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Your wearable camera wobble is as unique as a fingerprint

Your wearable camera wobble is as unique as a fingerprint


Not seeing your face doesn't make you anonymous

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Win McNamee/Getty Images

First person video appears to be a perfect way to broadcast footage without revealing an individual’s identity. It’s intimate but anonymous: hiding the filmmaker’s face and body while showing the world through their eyes. But now, as GoPros, Google Glass, and police body cameras make this sort of footage more common, Professor Shmuel Peleg and Yedid Hoshen of the Hebrew University of Jerusalem have created a method of identifying first-person filmmakers solely from the wobble of their cameras.

"The idea of distinguishing one person from another comes from analyzing the person’s gait," explains Professor Peleg in an interview with The Verge. "Everyone has a different body build, height, muscles, and skeleton, and so the body moves differently and uniquely."

Peleg and Hoshen found that these biometric markers convert neatly into distinctive camera movements, publishing their results in a paper titled Egocentric Video Biometrics. By tracking the "optical flow" of objects and surfaces from one frame to the next they were able to determine volunteers’ identity from just four seconds of first-person footage.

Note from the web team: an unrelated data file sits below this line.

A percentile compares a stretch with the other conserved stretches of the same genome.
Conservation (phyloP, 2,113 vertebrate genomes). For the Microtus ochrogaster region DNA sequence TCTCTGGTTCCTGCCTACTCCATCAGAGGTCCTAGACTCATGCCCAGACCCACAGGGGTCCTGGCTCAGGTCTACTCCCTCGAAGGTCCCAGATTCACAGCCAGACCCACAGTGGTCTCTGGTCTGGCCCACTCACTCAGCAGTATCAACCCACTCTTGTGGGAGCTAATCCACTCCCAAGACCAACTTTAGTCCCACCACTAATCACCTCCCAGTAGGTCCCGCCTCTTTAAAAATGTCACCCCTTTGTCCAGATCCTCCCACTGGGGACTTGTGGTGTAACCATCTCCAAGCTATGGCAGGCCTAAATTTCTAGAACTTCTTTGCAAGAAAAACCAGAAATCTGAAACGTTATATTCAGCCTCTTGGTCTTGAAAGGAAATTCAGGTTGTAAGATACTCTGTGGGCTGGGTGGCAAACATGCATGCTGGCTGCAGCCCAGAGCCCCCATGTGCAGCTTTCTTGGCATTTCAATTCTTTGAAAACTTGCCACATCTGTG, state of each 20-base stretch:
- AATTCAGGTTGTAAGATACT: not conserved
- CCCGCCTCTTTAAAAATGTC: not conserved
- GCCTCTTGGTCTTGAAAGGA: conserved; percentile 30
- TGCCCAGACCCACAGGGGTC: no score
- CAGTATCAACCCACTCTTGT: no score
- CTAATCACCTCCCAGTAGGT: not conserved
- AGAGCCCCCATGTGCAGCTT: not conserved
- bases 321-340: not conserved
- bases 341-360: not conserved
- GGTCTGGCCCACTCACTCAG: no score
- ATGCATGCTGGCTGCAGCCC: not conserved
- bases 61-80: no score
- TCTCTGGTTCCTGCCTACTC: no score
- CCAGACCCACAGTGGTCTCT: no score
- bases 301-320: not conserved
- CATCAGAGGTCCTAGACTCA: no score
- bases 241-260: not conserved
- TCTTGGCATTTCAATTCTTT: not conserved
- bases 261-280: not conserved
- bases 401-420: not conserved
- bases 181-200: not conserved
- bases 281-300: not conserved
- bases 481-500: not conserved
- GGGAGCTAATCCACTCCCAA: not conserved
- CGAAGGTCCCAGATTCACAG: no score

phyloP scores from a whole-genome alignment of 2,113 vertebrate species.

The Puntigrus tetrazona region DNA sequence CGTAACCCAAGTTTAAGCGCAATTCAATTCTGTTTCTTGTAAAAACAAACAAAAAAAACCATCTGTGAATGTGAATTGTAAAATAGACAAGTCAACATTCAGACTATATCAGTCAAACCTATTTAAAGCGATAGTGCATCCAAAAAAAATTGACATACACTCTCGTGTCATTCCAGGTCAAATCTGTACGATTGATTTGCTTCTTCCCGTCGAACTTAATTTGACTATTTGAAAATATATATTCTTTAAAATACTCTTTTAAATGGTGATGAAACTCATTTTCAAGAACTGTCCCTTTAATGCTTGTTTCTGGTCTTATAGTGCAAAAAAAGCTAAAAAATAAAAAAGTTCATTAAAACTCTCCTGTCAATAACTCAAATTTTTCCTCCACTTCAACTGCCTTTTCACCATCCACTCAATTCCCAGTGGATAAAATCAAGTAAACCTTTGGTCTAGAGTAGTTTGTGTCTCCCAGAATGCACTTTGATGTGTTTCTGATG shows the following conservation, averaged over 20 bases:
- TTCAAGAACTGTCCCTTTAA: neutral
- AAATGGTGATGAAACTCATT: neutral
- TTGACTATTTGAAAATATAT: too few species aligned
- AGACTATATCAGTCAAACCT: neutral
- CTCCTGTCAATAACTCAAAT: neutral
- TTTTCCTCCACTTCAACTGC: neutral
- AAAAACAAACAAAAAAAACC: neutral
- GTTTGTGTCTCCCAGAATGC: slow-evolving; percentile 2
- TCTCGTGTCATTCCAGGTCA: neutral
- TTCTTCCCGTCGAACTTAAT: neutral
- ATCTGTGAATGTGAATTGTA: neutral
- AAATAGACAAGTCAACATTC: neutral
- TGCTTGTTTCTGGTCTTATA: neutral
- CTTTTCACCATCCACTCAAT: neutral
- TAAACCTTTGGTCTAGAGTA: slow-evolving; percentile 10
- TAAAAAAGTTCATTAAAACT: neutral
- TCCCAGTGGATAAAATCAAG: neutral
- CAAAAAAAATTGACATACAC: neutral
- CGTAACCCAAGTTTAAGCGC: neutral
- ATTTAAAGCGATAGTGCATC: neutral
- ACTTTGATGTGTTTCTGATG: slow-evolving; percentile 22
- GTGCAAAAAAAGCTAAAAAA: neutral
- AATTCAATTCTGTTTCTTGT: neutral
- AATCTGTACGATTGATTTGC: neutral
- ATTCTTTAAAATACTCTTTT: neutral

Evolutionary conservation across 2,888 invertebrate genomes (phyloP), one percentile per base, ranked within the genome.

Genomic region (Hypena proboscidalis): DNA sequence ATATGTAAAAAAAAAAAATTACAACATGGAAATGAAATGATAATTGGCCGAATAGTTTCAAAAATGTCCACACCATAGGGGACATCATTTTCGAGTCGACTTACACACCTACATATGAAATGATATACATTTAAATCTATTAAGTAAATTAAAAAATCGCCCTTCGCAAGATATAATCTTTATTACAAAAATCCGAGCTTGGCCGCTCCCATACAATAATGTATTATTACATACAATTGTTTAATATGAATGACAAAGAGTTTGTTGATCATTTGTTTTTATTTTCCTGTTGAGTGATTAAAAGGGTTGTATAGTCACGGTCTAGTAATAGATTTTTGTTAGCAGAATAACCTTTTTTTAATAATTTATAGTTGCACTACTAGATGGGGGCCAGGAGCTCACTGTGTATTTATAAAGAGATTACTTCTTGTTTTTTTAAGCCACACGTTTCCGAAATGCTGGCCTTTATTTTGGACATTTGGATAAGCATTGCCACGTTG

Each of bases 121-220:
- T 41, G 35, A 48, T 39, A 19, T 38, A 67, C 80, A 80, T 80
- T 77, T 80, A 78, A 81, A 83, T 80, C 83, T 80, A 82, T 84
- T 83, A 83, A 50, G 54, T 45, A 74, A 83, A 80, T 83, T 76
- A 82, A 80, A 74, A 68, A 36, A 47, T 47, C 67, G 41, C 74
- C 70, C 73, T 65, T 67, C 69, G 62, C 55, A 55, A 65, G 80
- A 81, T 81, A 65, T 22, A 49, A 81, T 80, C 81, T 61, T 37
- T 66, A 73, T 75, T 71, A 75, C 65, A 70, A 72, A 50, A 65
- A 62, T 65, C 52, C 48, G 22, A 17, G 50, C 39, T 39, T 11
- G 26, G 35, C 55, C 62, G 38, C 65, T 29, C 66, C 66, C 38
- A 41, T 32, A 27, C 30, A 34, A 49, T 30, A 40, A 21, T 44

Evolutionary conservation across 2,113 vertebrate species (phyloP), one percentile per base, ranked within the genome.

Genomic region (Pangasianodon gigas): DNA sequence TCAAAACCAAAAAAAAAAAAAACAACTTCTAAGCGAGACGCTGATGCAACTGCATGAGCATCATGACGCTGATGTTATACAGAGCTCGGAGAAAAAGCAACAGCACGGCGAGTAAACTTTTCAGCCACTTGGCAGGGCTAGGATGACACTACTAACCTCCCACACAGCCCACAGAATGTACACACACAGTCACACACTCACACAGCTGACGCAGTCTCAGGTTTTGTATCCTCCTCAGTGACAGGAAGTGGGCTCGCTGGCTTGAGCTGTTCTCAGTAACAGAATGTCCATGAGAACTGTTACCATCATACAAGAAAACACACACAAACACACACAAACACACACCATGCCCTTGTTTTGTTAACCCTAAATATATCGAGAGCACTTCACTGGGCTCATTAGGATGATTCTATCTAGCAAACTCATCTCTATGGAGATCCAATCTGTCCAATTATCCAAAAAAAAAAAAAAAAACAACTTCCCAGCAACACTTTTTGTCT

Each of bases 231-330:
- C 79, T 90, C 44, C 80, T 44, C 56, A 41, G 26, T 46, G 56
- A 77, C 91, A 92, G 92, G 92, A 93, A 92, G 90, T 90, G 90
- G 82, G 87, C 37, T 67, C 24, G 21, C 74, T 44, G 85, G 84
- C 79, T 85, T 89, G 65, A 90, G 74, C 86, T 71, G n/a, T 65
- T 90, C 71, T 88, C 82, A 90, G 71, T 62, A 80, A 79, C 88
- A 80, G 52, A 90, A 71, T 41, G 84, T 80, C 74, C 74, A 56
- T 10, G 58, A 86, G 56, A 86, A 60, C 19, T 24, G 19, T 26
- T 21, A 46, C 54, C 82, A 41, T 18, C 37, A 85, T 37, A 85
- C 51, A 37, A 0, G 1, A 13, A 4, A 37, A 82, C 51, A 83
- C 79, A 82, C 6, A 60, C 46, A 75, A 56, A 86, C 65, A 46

"The fact that their face isn’t seen doesn’t mean that they are anonymous."

"This is like a fingerprint," says Peleg. "In order to find the person you have to have their fingerprint beforehand. But we can compare two people and say whether two videos were shot by the same person or not." He says that his main motivation in publishing the findings was to "make people think twice before uploading egocentric footage to the web, adding: "The fact that their face isn’t seen doesn’t mean that they are anonymous."

Peleg and Hoshen explain that in the future, law enforcement agencies might even be able to link first-person footage to video captured by CCTV. "Though we haven’t done this form of recognition, when you look at a person from a surveillance camera you can see the way they move and the way they move their head," says Peleg, adding it could be "possible" to connect the two, especially in surveillance-heavy countries like the UK where there is one CCTV camera for every 11 people.

Although their research only looked at head-mounted cameras, Peleg and Hoshen are confident the same methods could be used for body-mounted devices: an important development considering President Obama’s recent pledge to purchase 50,000 body cameras for US law enforcement. In the future, confirming that certain footage was filmed by one individual and not another could be as important for holding law enforcement accountable as it is for bringing criminals to justice.